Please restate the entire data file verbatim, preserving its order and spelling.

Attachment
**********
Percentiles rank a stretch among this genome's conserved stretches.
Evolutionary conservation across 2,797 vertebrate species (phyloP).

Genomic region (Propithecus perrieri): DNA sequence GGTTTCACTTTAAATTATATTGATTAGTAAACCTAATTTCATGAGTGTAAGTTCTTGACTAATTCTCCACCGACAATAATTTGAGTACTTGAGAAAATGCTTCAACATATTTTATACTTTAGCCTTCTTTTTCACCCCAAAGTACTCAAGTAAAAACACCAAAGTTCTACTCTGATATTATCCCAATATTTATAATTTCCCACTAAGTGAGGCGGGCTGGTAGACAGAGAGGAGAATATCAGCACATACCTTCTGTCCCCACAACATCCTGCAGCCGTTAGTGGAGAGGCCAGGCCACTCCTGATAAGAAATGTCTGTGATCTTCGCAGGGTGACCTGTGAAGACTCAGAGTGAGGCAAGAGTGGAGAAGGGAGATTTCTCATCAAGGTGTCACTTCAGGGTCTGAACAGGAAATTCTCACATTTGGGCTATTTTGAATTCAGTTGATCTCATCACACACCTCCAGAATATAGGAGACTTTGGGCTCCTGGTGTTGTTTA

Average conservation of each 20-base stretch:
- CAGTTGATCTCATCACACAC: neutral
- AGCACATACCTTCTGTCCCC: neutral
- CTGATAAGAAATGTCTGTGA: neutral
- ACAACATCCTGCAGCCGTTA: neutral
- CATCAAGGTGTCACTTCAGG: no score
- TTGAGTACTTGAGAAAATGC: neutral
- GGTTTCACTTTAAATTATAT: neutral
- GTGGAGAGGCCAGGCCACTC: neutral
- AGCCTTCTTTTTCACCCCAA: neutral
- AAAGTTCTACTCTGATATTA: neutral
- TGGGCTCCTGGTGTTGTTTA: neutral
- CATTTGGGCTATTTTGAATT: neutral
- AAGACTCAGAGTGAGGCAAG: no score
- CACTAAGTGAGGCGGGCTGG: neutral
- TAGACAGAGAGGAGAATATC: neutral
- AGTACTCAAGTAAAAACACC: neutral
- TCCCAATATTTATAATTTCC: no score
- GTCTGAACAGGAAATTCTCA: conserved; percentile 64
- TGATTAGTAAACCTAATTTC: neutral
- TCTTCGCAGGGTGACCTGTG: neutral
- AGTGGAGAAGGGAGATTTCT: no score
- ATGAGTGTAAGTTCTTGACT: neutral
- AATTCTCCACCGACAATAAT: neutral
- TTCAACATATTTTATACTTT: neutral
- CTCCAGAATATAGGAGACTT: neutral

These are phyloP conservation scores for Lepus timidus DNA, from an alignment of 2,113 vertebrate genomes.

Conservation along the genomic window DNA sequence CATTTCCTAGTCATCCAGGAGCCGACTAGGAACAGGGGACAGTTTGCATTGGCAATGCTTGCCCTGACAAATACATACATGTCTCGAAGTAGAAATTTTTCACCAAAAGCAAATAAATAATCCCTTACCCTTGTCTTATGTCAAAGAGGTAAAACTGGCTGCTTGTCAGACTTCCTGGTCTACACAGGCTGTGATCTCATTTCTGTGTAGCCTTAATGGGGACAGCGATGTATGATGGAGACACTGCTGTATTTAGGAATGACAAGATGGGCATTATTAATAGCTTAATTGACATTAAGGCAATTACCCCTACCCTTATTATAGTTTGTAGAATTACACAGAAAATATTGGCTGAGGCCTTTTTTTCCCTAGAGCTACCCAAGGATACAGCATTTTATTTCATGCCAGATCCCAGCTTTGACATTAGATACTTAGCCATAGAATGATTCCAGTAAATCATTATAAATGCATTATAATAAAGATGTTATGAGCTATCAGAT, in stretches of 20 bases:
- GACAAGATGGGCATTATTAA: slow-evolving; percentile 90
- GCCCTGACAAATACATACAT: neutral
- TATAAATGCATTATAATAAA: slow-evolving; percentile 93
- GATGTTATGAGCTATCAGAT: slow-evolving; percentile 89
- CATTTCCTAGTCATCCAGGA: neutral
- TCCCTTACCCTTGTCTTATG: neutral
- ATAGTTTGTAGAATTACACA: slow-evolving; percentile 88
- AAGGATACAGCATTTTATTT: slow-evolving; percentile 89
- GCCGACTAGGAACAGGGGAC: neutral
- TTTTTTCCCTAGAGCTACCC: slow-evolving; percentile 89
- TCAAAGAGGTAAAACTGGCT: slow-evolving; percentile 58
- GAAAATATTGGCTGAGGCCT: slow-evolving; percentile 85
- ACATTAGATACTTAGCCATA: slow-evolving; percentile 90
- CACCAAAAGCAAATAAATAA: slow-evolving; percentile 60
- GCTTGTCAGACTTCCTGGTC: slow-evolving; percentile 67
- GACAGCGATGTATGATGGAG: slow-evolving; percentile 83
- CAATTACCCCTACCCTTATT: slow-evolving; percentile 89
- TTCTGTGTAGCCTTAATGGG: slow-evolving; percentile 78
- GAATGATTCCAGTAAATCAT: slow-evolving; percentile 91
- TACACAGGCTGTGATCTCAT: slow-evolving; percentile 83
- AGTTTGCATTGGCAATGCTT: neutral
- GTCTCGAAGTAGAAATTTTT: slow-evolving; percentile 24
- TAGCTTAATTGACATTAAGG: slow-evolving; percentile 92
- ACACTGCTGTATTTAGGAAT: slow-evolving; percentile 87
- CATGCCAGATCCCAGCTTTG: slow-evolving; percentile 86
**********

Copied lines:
Percentiles rank a stretch among this genome's conserved stretches.
Evolutionary conservation across 2,797 vertebrate species (phyloP).

Genomic region (Propithecus perrieri): DNA sequence GGTTTCACTTTAAATTATATTGATTAGTAAACCTAATTTCATGAGTGTAAGTTCTTGACTAATTCTCCACCGACAATAATTTGAGTACTTGAGAAAATGCTTCAACATATTTTATACTTTAGCCTTCTTTTTCACCCCAAAGTACTCAAGTAAAAACACCAAAGTTCTACTCTGATATTATCCCAATATTTATAATTTCCCACTAAGTGAGGCGGGCTGGTAGACAGAGAGGAGAATATCAGCACATACCTTCTGTCCCCACAACATCCTGCAGCCGTTAGTGGAGAGGCCAGGCCACTCCTGATAAGAAATGTCTGTGATCTTCGCAGGGTGACCTGTGAAGACTCAGAGTGAGGCAAGAGTGGAGAAGGGAGATTTCTCATCAAGGTGTCACTTCAGGGTCTGAACAGGAAATTCTCACATTTGGGCTATTTTGAATTCAGTTGATCTCATCACACACCTCCAGAATATAGGAGACTTTGGGCTCCTGGTGTTGTTTA

Average conservation of each 20-base stretch:
- CAGTTGATCTCATCACACAC: neutral
- AGCACATACCTTCTGTCCCC: neutral
- CTGATAAGAAATGTCTGTGA: neutral
- ACAACATCCTGCAGCCGTTA: neutral
- CATCAAGGTGTCACTTCAGG: no score
- TTGAGTACTTGAGAAAATGC: neutral
- GGTTTCACTTTAAATTATAT: neutral
- GTGGAGAGGCCAGGCCACTC: neutral
- AGCCTTCTTTTTCACCCCAA: neutral
- AAAGTTCTACTCTGATATTA: neutral
- TGGGCTCCTGGTGTTGTTTA: neutral
- CATTTGGGCTATTTTGAATT: neutral
- AAGACTCAGAGTGAGGCAAG: no score
- CACTAAGTGAGGCGGGCTGG: neutral
- TAGACAGAGAGGAGAATATC: neutral
- AGTACTCAAGTAAAAACACC: neutral
- TCCCAATATTTATAATTTCC: no score
- GTCTGAACAGGAAATTCTCA: conserved; percentile 64
- TGATTAGTAAACCTAATTTC: neutral
- TCTTCGCAGGGTGACCTGTG: neutral
- AGTGGAGAAGGGAGATTTCT: no score
- ATGAGTGTAAGTTCTTGACT: neutral
- AATTCTCCACCGACAATAAT: neutral
- TTCAACATATTTTATACTTT: neutral
- CTCCAGAATATAGGAGACTT: neutral

These are phyloP conservation scores for Lepus timidus DNA, from an alignment of 2,113 vertebrate genomes.

Conservation along the genomic window DNA sequence CATTTCCTAGTCATCCAGGAGCCGACTAGGAACAGGGGACAGTTTGCATTGGCAATGCTTGCCCTGACAAATACATACATGTCTCGAAGTAGAAATTTTTCACCAAAAGCAAATAAATAATCCCTTACCCTTGTCTTATGTCAAAGAGGTAAAACTGGCTGCTTGTCAGACTTCCTGGTCTACACAGGCTGTGATCTCATTTCTGTGTAGCCTTAATGGGGACAGCGATGTATGATGGAGACACTGCTGTATTTAGGAATGACAAGATGGGCATTATTAATAGCTTAATTGACATTAAGGCAATTACCCCTACCCTTATTATAGTTTGTAGAATTACACAGAAAATATTGGCTGAGGCCTTTTTTTCCCTAGAGCTACCCAAGGATACAGCATTTTATTTCATGCCAGATCCCAGCTTTGACATTAGATACTTAGCCATAGAATGATTCCAGTAAATCATTATAAATGCATTATAATAAAGATGTTATGAGCTATCAGAT, in stretches of 20 bases:
- GACAAGATGGGCATTATTAA: slow-evolving; percentile 90
- GCCCTGACAAATACATACAT: neutral
- TATAAATGCATTATAATAAA: slow-evolving; percentile 93
- GATGTTATGAGCTATCAGAT: slow-evolving; percentile 89
- CATTTCCTAGTCATCCAGGA: neutral
- TCCCTTACCCTTGTCTTATG: neutral
- ATAGTTTGTAGAATTACACA: slow-evolving; percentile 88
- AAGGATACAGCATTTTATTT: slow-evolving; percentile 89
- GCCGACTAGGAACAGGGGAC: neutral
- TTTTTTCCCTAGAGCTACCC: slow-evolving; percentile 89
- TCAAAGAGGTAAAACTGGCT: slow-evolving; percentile 58
- GAAAATATTGGCTGAGGCCT: slow-evolving; percentile 85
- ACATTAGATACTTAGCCATA: slow-evolving; percentile 90
- CACCAAAAGCAAATAAATAA: slow-evolving; percentile 60
- GCTTGTCAGACTTCCTGGTC: slow-evolving; percentile 67
- GACAGCGATGTATGATGGAG: slow-evolving; percentile 83
- CAATTACCCCTACCCTTATT: slow-evolving; percentile 89
- TTCTGTGTAGCCTTAATGGG: slow-evolving; percentile 78
- GAATGATTCCAGTAAATCAT: slow-evolving; percentile 91
- TACACAGGCTGTGATCTCAT: slow-evolving; percentile 83
- AGTTTGCATTGGCAATGCTT: neutral
- GTCTCGAAGTAGAAATTTTT: slow-evolving; percentile 24
- TAGCTTAATTGACATTAAGG: slow-evolving; percentile 92
- ACACTGCTGTATTTAGGAAT: slow-evolving; percentile 87
- CATGCCAGATCCCAGCTTTG: slow-evolving; percentile 86